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The art of Transcreation

Few things have such an impact and effect on people’s lives as advertising. A professionally written advert seeks to provoke emotions and feelings to capture people’s attention. In the field of translation studies, there is a whole study about the art of transcreation – the process of adapting a message from one language to another, while maintaining

Quote: "To be effective, advertising must reach hearts as well as minds."

its intent, style, tone, and context. This may seem simple at first, but throw in a bit of culture, heritage, and traditions in the mix, then you will see that re-creating an advertisement in another country and language is a challenge. Not only will you need the language skills, but also a deep knowledge of its target audience.

The factors to consider doing transcreation

As a concept, transcreation is relatively new, first used in the 60s and 70s in the start of the globalization. In the 80s it gained traction as the videogame and film industry started to adapt their works for the target audience. Good examples of this was changing the money used in movies to the local currency or adapting the backgrounds in videogames to a more familiar view (ex; Times Square when sold in the USA, and Taj Mahal when sold in India).

Through the 90s the advertisement companies caught on to the idea, realizing that their work would be more transmittable if reworked, not just literary translated. Today, transcreation is the main, and preferred, method in the translation industry, and its importance is becoming more and more apparent for international vendors.

We have collected a few, out of many, translation mistakes done in advertising:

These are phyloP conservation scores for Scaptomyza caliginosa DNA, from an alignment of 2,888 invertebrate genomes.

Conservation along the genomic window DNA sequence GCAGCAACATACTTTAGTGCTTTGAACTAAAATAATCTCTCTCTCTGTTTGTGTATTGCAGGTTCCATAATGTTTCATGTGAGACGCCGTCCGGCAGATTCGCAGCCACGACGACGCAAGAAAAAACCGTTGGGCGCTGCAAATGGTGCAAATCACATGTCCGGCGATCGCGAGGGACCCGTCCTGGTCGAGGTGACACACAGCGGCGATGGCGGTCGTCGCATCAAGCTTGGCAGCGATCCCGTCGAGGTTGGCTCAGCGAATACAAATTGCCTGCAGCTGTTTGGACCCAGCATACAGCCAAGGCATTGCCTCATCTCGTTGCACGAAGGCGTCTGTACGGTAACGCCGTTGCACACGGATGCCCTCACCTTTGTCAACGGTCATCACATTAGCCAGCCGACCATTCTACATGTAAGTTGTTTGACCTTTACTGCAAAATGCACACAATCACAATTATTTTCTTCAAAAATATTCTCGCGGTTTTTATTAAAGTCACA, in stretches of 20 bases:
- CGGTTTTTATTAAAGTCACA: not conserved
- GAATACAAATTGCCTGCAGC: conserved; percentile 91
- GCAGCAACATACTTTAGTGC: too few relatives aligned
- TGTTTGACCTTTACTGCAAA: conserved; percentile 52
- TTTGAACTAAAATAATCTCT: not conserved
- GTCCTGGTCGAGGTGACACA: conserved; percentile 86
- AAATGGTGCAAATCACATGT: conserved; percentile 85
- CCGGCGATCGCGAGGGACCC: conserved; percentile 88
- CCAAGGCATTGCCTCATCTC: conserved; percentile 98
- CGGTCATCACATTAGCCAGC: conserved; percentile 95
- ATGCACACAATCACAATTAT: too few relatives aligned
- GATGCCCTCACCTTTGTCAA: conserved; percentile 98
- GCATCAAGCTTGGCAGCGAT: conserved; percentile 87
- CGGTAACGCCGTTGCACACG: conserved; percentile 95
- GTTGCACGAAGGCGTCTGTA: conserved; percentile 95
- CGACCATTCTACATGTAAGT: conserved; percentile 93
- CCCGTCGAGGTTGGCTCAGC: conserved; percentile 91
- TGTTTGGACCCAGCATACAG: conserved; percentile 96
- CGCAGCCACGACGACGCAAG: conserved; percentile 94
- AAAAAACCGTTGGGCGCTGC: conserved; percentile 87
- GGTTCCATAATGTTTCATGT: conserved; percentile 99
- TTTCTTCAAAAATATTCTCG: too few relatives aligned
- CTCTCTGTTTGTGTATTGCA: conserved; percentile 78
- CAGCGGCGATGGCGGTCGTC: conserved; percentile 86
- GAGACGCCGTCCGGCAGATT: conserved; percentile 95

• When Colgate wanted to introduce a new toothpaste into the French market, they kept the original name “Cue”. A staff member in the marketing department is said to later realise that “Cue” was also the name of a famous French porn magazine.

  • Braniff International Airways (closed in 1965) used the slogan: “Fly in Leather” to advertise for their new aircraft interior. This was wrongly translated into Spanish as “Vuela en Cueros” translating into “Fly naked”.

  • The American Dairy Association aired an informative and nutritional campaign to raise awareness about drinking enough milk in 1995. The slogan they used was “Got Milk?”. When the campaign was released in Mexico, the slogan was translated into “Tienes Leche?” Although a correct translation, this is a slang used in Mexico for asking “Are you breastfeeding?”.

Wrong translation

  • When Mercedes-Benz launched in China, they rebranded as “Bensi”. In Chinese though, it means “Rush to die”.

  • When the catchphrase of the bank HSBC was mistranslated from “Assume Nothing” to “Do Nothing” in various countries in 2009, HSBC had to launch a rebranding campaign costing them more than $10 million.

  • For more than 50 year, the American fast-food chain Kentucky Fried Chicken (KFC) used the slogan “It’s Finger-Lickin’ Good”. For English speakers, this meant that the chicken tasted so good you would lick your fingers after eating it. When translated into Mandarin Chinese it read “Eat Your Fingers”. In 2011, KFC changed their slogan to “So Good”, making it easier to translate.

Translating something is not just about looking up a word in a dictionary, it is about transforming the material on hand into something that the final reader/user can connect with. It is an evolving artform, and as a translator you can never stop learning and updating yourself on language and culture.

Machine translation

Even though tools as “Google Translate” is good, and getting better when it comes to translate words and short phrases, a machine will never translate as good as a human. Google has also realised this, now getting feedback from its user about the accuracy of the translation.

Don't hesitate, for your next translation project, being a document or an advertisement campaign, contact Innova Traducción.

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To end, we leave you with a video explaining the difficulties with machine translations.

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